The Book That Can’t Be Read

Despite recent claims, the Voynich Manuscript remains one of history’s biggest mysteries. 

A detail from a ‘balneological’ page from the Voynich Manuscript © akg-images

The past is full of unsolved mysteries. Gaps in the historical record leave countless details unknown and tantalising puzzles to be solved. Some puzzles, however, seem to fall more readily into the preserve of enthusiasts – or ‘scholar adventurers’, as Richard D. Altick termed them in his 1950 book of that name.

For those working in the field of medieval manuscripts, perhaps the most notorious of these mysteries is the so-called Voynich Manuscript, a late medieval book of modest proportions, written in an undecipherable script. We do not know who wrote the manuscript. Nor do we know why or for whom it was written, or what it is about.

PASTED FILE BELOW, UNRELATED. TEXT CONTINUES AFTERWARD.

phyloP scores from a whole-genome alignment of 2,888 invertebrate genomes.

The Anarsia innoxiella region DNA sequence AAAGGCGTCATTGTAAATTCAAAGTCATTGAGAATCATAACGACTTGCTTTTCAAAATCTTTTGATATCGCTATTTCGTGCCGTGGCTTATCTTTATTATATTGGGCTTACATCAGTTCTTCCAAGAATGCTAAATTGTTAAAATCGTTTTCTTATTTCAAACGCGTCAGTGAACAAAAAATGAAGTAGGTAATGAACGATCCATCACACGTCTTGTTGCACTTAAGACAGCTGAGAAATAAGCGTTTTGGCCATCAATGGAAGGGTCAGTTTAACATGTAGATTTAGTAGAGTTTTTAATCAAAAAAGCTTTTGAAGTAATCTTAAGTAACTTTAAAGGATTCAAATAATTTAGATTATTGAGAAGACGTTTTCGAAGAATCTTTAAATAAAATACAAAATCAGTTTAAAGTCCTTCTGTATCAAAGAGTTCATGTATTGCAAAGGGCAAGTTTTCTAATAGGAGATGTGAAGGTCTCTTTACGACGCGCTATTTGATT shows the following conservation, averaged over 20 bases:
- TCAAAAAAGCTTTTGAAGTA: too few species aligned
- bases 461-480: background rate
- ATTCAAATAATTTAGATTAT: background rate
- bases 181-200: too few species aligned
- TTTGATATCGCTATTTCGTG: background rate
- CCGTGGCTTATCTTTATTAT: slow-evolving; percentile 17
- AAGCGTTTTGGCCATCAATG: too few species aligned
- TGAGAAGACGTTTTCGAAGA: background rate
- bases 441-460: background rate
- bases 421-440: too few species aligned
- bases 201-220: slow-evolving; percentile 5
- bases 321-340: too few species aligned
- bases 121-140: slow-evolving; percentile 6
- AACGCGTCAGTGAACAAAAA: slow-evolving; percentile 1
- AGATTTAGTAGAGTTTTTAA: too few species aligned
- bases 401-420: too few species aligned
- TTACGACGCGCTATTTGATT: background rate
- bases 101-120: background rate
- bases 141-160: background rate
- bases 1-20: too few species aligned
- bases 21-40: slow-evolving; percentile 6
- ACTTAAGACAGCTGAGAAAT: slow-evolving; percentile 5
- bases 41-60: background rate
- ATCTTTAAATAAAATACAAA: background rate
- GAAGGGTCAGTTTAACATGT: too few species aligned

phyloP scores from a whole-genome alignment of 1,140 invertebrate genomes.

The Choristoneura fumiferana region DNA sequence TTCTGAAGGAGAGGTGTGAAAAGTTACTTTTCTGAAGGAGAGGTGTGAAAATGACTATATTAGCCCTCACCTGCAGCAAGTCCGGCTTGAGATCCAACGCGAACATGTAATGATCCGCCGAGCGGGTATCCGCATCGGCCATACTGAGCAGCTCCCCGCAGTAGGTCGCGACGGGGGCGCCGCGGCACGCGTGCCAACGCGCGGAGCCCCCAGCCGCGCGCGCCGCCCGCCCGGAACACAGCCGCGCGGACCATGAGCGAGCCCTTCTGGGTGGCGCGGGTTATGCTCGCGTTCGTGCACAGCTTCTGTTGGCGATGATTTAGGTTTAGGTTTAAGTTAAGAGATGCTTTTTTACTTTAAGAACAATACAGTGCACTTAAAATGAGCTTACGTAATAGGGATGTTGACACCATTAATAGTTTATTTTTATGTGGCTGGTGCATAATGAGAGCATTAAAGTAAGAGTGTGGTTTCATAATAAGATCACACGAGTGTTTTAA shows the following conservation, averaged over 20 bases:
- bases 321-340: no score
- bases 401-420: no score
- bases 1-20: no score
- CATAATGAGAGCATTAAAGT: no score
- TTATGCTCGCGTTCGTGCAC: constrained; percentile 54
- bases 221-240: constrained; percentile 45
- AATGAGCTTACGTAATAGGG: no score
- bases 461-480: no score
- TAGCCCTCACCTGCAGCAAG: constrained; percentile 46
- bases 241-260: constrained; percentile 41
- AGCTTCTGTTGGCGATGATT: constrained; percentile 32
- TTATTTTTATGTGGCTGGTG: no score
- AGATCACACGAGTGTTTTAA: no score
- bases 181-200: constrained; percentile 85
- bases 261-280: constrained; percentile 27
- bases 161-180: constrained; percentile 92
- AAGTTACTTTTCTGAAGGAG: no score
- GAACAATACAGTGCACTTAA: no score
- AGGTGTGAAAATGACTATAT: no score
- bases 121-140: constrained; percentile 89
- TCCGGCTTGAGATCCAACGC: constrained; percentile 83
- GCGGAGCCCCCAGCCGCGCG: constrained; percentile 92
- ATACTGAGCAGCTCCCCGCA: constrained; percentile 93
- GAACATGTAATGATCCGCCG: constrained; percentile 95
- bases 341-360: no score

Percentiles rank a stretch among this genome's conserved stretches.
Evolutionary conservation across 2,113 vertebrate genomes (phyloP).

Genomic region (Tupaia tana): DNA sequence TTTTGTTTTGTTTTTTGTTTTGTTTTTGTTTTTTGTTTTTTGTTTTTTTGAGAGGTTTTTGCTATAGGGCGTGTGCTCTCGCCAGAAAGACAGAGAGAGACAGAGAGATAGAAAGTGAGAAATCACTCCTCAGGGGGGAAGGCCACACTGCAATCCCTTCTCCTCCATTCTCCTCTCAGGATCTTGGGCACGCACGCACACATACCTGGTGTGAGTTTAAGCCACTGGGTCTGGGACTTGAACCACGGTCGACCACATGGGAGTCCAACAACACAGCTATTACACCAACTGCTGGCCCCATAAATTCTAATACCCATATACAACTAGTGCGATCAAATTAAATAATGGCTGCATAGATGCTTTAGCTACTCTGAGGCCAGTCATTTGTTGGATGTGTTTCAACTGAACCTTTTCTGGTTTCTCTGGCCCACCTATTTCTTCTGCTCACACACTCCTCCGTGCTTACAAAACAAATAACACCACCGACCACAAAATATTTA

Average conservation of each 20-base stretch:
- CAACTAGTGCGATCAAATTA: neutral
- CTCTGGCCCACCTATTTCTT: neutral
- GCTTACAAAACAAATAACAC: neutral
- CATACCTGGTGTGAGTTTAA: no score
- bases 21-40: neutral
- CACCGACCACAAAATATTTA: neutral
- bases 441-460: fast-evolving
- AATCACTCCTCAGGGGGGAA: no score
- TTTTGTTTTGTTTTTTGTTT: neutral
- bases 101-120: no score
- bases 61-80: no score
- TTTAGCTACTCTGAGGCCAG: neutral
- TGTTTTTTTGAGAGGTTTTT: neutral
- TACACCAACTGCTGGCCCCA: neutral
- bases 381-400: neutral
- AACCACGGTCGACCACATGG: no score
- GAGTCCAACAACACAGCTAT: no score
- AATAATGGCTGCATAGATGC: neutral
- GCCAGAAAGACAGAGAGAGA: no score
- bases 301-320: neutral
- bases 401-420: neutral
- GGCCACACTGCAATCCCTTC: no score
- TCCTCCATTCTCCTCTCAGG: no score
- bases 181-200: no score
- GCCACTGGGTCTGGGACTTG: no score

It was acquired in 1912 by the antiquarian book dealer, Wilfrid Voynich, and it is by his name that the manuscript is now commonly known, although he referred to it as the ‘ugly duckling’ of his collection.

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